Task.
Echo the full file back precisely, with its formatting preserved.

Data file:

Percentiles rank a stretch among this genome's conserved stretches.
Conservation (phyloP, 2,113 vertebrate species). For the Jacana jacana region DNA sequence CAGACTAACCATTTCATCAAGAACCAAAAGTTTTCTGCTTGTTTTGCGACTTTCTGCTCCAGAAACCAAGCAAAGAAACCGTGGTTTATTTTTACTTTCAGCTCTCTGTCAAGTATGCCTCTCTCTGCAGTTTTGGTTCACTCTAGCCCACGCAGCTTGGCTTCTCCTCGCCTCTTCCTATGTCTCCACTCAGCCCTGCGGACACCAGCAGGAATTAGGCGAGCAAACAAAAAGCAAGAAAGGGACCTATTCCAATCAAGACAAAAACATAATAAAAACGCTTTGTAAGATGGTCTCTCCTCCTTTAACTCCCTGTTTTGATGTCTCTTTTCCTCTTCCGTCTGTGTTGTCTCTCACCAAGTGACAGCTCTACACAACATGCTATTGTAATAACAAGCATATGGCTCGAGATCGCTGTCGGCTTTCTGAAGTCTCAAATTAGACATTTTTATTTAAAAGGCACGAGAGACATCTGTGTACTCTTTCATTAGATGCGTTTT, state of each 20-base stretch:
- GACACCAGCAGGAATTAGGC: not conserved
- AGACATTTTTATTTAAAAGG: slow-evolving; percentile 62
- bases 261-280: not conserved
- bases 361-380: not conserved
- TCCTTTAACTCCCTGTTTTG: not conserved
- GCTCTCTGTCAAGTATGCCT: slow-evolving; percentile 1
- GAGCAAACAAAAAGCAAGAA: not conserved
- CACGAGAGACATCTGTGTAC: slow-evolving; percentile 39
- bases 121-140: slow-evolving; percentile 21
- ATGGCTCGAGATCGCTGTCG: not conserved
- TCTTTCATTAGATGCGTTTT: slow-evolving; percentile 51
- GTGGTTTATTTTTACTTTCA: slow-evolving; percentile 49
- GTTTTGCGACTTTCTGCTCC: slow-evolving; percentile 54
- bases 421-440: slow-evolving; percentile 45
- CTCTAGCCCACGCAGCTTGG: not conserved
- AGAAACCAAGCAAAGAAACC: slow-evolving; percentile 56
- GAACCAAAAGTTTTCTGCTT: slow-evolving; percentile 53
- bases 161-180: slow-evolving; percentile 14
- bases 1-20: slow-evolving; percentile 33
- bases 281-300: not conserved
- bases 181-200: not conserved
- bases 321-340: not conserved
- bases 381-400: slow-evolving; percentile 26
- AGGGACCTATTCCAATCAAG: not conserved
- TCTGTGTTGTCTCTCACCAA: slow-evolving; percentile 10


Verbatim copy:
Percentiles rank a stretch among this genome's conserved stretches.
Conservation (phyloP, 2,113 vertebrate species). For the Jacana jacana region DNA sequence CAGACTAACCATTTCATCAAGAACCAAAAGTTTTCTGCTTGTTTTGCGACTTTCTGCTCCAGAAACCAAGCAAAGAAACCGTGGTTTATTTTTACTTTCAGCTCTCTGTCAAGTATGCCTCTCTCTGCAGTTTTGGTTCACTCTAGCCCACGCAGCTTGGCTTCTCCTCGCCTCTTCCTATGTCTCCACTCAGCCCTGCGGACACCAGCAGGAATTAGGCGAGCAAACAAAAAGCAAGAAAGGGACCTATTCCAATCAAGACAAAAACATAATAAAAACGCTTTGTAAGATGGTCTCTCCTCCTTTAACTCCCTGTTTTGATGTCTCTTTTCCTCTTCCGTCTGTGTTGTCTCTCACCAAGTGACAGCTCTACACAACATGCTATTGTAATAACAAGCATATGGCTCGAGATCGCTGTCGGCTTTCTGAAGTCTCAAATTAGACATTTTTATTTAAAAGGCACGAGAGACATCTGTGTACTCTTTCATTAGATGCGTTTT, state of each 20-base stretch:
- GACACCAGCAGGAATTAGGC: not conserved
- AGACATTTTTATTTAAAAGG: slow-evolving; percentile 62
- bases 261-280: not conserved
- bases 361-380: not conserved
- TCCTTTAACTCCCTGTTTTG: not conserved
- GCTCTCTGTCAAGTATGCCT: slow-evolving; percentile 1
- GAGCAAACAAAAAGCAAGAA: not conserved
- CACGAGAGACATCTGTGTAC: slow-evolving; percentile 39
- bases 121-140: slow-evolving; percentile 21
- ATGGCTCGAGATCGCTGTCG: not conserved
- TCTTTCATTAGATGCGTTTT: slow-evolving; percentile 51
- GTGGTTTATTTTTACTTTCA: slow-evolving; percentile 49
- GTTTTGCGACTTTCTGCTCC: slow-evolving; percentile 54
- bases 421-440: slow-evolving; percentile 45
- CTCTAGCCCACGCAGCTTGG: not conserved
- AGAAACCAAGCAAAGAAACC: slow-evolving; percentile 56
- GAACCAAAAGTTTTCTGCTT: slow-evolving; percentile 53
- bases 161-180: slow-evolving; percentile 14
- bases 1-20: slow-evolving; percentile 33
- bases 281-300: not conserved
- bases 181-200: not conserved
- bases 321-340: not conserved
- bases 381-400: slow-evolving; percentile 26
- AGGGACCTATTCCAATCAAG: not conserved
- TCTGTGTTGTCTCTCACCAA: slow-evolving; percentile 10